And much more importantly, not a free one. Because nothing says freedom like this (boldface mine):
Ginny Burdick, 65, a veteran state legislator, is probably the fiercest gun control advocate in the Oregon State Senate. In recent years, however, as the chairwoman of the Senate Finance and Revenue Committee, she had focused most of her attention on tax policy and budgetary issues. Then came the horrors of Clackamas and Newtown…
Which is also why Burdick felt so strongly that Clackamas and Newtown, horrible though they were, offered a unique opportunity. Many gun extremists, however, realized the same thing. They fought back. In mid-January, two men began walking around a Portland neighborhood with assault weapons strapped to their backs. Even as schools in the area were locking down, the men insisted that they were “educating the public” about their Second Amendment rights. A month later, at a pro-gun rally at the State Capitol, a number of gun owners openly wielded their weapons — even bringing them into the building.
Burdick began receiving, as she puts it, “the usual threatening e-mails” — as did a fellow gun control advocate in the Legislature, Mitch Greenlick. He told The Oregonian that the e-mail he received from gun extremists was often abusive, obscene and anti-Semitic. He predicted that gun legislation would go nowhere because legislators were too frightened to act. “Politics by intimidation,” he called it.
And then there was Burdick. She was scheduled to hold a town-hall meeting on March 4. But at an earlier town hall held by several other legislators, gun advocates badgered them with angry questions. One of the questioners admitted he was carrying a concealed weapon. Fearing that someone might show up with a gun at her town hall, Burdick decided to postpone it. Not wanting to inflame the situation, she said she had a scheduling conflict.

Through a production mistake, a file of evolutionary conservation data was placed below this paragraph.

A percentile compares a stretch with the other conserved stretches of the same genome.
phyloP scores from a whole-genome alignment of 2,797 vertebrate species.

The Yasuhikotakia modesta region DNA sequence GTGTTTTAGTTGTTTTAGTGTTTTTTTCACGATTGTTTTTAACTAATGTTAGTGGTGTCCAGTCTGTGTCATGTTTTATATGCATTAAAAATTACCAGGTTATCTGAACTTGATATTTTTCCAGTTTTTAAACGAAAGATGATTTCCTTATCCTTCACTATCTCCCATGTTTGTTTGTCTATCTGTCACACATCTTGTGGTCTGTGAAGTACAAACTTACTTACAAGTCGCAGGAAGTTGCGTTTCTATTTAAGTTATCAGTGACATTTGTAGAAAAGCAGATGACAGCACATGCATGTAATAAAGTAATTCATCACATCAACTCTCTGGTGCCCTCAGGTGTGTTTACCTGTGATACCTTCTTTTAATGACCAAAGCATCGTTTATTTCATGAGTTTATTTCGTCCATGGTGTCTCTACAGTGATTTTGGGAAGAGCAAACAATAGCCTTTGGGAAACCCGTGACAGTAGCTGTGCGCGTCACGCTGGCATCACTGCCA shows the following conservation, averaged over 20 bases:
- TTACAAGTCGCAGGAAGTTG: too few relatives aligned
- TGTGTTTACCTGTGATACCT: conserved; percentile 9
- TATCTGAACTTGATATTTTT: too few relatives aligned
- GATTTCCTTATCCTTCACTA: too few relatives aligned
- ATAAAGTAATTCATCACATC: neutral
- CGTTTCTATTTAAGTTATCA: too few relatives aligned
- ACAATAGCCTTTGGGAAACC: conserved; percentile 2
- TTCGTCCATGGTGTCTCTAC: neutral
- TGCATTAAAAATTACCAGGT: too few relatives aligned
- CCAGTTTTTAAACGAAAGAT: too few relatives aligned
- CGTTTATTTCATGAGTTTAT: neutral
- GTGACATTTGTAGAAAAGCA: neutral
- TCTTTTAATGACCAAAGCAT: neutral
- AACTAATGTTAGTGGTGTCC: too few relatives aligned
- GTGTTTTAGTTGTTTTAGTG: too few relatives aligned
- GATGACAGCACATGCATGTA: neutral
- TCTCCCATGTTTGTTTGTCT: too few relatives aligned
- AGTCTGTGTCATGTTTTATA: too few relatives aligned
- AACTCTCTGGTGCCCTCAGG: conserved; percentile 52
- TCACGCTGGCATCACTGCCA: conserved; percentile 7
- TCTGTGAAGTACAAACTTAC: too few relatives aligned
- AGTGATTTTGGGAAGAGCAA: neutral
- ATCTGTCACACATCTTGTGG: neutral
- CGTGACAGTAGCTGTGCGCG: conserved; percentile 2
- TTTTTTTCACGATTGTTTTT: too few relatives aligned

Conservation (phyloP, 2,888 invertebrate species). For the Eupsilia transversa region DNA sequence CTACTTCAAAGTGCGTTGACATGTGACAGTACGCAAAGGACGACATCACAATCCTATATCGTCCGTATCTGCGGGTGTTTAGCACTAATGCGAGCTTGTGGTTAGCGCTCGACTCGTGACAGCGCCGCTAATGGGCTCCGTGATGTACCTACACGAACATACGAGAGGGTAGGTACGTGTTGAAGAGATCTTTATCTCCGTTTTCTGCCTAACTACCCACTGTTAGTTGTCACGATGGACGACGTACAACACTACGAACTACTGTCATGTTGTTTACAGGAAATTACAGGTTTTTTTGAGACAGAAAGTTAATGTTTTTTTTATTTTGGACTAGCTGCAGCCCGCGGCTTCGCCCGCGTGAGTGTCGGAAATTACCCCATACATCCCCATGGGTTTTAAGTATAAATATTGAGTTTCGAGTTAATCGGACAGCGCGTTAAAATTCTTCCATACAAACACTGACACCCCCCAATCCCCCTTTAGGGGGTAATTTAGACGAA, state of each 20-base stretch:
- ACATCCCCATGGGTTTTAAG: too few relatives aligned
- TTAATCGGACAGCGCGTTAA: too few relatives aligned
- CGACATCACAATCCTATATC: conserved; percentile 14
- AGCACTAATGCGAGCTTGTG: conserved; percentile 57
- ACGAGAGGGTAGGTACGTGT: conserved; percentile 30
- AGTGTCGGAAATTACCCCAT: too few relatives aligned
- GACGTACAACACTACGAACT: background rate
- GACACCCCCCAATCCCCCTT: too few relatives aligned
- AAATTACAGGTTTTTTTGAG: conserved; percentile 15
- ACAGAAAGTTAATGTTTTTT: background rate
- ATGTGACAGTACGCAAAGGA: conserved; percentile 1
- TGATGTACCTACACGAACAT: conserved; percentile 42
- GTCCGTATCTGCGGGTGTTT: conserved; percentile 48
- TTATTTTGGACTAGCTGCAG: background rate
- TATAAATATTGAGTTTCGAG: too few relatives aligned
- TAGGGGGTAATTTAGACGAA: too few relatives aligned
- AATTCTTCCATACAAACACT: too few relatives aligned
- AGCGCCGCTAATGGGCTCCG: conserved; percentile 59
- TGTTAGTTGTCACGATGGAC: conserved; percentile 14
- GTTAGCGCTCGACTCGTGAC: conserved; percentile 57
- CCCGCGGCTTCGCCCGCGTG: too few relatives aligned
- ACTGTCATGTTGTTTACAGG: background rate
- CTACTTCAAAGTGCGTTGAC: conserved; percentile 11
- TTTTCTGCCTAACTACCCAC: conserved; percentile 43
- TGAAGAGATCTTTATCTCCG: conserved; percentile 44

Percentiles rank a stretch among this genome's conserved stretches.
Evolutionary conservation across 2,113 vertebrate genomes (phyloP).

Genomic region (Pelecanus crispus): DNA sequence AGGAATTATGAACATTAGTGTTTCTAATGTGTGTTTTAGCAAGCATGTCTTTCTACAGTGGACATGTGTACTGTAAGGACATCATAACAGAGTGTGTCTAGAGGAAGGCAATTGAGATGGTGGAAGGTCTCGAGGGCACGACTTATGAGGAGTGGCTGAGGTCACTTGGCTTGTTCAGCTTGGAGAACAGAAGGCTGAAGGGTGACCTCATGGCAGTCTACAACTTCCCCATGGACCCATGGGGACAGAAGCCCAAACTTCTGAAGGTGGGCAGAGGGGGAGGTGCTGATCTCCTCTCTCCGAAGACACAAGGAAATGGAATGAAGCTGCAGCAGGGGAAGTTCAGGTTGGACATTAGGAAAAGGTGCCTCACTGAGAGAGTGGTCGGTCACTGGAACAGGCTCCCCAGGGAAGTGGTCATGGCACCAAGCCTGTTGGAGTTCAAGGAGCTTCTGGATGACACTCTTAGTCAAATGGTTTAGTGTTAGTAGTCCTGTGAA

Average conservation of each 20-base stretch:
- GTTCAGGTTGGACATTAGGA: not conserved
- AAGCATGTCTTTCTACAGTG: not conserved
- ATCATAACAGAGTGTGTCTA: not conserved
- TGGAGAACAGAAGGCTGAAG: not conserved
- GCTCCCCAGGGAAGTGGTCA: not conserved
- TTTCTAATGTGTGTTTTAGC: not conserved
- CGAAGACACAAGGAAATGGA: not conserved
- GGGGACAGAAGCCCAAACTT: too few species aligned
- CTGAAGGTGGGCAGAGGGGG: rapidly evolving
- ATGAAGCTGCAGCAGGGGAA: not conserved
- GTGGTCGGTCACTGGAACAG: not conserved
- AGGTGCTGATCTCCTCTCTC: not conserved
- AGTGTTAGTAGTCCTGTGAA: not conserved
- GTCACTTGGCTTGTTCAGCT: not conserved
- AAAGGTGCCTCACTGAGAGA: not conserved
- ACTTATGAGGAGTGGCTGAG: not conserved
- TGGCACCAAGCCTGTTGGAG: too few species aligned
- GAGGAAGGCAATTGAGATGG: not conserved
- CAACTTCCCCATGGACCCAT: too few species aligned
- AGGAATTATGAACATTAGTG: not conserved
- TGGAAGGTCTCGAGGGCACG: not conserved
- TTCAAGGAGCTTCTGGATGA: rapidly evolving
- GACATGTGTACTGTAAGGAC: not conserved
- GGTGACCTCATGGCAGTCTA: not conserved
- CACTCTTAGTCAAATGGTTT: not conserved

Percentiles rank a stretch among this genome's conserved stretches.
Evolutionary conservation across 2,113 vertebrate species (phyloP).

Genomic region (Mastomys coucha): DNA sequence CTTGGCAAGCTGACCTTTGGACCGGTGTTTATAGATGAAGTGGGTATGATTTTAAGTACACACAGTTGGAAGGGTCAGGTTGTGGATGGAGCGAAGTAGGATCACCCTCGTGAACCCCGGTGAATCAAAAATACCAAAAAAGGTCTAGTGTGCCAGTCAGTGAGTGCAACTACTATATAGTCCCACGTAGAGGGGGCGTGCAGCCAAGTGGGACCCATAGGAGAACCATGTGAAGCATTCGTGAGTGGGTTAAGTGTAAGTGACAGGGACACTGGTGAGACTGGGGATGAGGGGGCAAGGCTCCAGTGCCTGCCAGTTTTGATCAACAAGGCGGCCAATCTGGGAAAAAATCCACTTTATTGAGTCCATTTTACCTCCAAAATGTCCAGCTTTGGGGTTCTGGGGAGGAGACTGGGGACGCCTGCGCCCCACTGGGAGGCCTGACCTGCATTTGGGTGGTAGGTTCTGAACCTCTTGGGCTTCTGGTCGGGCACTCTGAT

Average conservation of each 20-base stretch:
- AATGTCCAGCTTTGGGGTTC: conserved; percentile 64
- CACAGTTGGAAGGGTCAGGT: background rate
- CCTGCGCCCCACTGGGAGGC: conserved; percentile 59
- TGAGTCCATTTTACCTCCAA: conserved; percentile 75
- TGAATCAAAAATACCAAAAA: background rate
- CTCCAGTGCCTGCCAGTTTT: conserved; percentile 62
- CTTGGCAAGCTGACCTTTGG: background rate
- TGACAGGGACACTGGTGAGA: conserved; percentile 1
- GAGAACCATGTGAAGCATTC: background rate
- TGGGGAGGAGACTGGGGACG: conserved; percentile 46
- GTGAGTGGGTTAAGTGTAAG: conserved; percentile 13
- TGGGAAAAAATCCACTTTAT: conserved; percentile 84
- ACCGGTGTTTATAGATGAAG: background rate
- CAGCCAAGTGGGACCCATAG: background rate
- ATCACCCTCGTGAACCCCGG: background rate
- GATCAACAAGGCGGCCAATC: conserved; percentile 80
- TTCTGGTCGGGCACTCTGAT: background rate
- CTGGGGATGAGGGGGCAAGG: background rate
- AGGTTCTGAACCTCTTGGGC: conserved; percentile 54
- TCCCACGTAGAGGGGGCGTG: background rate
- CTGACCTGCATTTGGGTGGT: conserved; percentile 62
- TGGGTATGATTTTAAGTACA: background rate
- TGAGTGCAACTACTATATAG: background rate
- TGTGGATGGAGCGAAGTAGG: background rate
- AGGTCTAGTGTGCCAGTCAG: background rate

This seems related:
For those who haven’t been to public meetings in cities, it’s always a tough crowd. When the meeting reached the audience question time, the very first speaker started going on and on, at which point, a woman declared, “You’re repeating yourself, and there are thirty other people waiting to ask a question” (which was true on all counts). So he got to the point (though I’m not sure what it was…) and finished. Contrast this to the healthcare town hall meetings of 2009 where some very agitated ‘patriots’ showed up with sidearms–in the actual meetings. Is anyone in the audience going to tell him to get to the point? Is anyone going to vociferously disagree with him? He is an agitated man with a gun. That is not politeness, that is fear, despite the quips about an armed society being a polite one.
If there is one hallmark failing urban neighborhoods, it is that residents don’t approach and criticize other people because they are afraid they will be shot. For cities to work, people have to be able to communicate with each other without fear of violence (ironically, one would think conservatives would be keen on the whole paralegal enforcement of community norms). That’s why the recent case of two sanitation workers who were threatened with a gun by a resident of Back Bay (a very wealthy and safe neighborhood) shocked residents.
I do not feel safe or free when I or my elected officials can be intimidated by threats of violence. What these morons do not understand is that, at some point, their opponents will become fed up and start giving them a taste of their own medicine (at which point rightwing squealing would commence–they can dish but can’t take). And we really don’t want to go there.